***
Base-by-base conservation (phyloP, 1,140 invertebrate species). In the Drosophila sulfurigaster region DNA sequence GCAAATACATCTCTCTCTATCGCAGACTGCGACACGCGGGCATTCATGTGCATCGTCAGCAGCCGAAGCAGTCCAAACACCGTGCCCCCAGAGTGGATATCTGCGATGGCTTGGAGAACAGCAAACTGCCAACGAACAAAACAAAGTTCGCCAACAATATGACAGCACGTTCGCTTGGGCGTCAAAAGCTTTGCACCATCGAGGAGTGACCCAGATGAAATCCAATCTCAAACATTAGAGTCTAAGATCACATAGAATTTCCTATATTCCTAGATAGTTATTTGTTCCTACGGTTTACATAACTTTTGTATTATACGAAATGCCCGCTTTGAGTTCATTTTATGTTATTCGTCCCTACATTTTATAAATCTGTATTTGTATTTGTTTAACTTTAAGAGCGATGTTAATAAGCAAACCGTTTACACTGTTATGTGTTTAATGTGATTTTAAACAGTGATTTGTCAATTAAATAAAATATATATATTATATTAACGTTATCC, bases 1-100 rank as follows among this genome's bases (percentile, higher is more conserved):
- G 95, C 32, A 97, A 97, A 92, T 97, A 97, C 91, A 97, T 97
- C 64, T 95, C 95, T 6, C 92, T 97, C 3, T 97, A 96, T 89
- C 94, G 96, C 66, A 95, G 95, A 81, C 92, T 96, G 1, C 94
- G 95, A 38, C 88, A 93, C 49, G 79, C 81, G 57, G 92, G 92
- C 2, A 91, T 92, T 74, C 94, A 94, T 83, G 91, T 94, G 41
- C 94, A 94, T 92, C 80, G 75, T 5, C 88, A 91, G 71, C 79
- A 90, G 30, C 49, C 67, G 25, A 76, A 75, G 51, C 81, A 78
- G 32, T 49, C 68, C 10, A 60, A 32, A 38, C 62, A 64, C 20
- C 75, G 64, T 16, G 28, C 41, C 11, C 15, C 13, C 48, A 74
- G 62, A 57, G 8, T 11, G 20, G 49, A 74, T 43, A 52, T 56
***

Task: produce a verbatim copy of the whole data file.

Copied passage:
Base-by-base conservation (phyloP, 1,140 invertebrate species). In the Drosophila sulfurigaster region DNA sequence GCAAATACATCTCTCTCTATCGCAGACTGCGACACGCGGGCATTCATGTGCATCGTCAGCAGCCGAAGCAGTCCAAACACCGTGCCCCCAGAGTGGATATCTGCGATGGCTTGGAGAACAGCAAACTGCCAACGAACAAAACAAAGTTCGCCAACAATATGACAGCACGTTCGCTTGGGCGTCAAAAGCTTTGCACCATCGAGGAGTGACCCAGATGAAATCCAATCTCAAACATTAGAGTCTAAGATCACATAGAATTTCCTATATTCCTAGATAGTTATTTGTTCCTACGGTTTACATAACTTTTGTATTATACGAAATGCCCGCTTTGAGTTCATTTTATGTTATTCGTCCCTACATTTTATAAATCTGTATTTGTATTTGTTTAACTTTAAGAGCGATGTTAATAAGCAAACCGTTTACACTGTTATGTGTTTAATGTGATTTTAAACAGTGATTTGTCAATTAAATAAAATATATATATTATATTAACGTTATCC, bases 1-100 rank as follows among this genome's bases (percentile, higher is more conserved):
- G 95, C 32, A 97, A 97, A 92, T 97, A 97, C 91, A 97, T 97
- C 64, T 95, C 95, T 6, C 92, T 97, C 3, T 97, A 96, T 89
- C 94, G 96, C 66, A 95, G 95, A 81, C 92, T 96, G 1, C 94
- G 95, A 38, C 88, A 93, C 49, G 79, C 81, G 57, G 92, G 92
- C 2, A 91, T 92, T 74, C 94, A 94, T 83, G 91, T 94, G 41
- C 94, A 94, T 92, C 80, G 75, T 5, C 88, A 91, G 71, C 79
- A 90, G 30, C 49, C 67, G 25, A 76, A 75, G 51, C 81, A 78
- G 32, T 49, C 68, C 10, A 60, A 32, A 38, C 62, A 64, C 20
- C 75, G 64, T 16, G 28, C 41, C 11, C 15, C 13, C 48, A 74
- G 62, A 57, G 8, T 11, G 20, G 49, A 74, T 43, A 52, T 56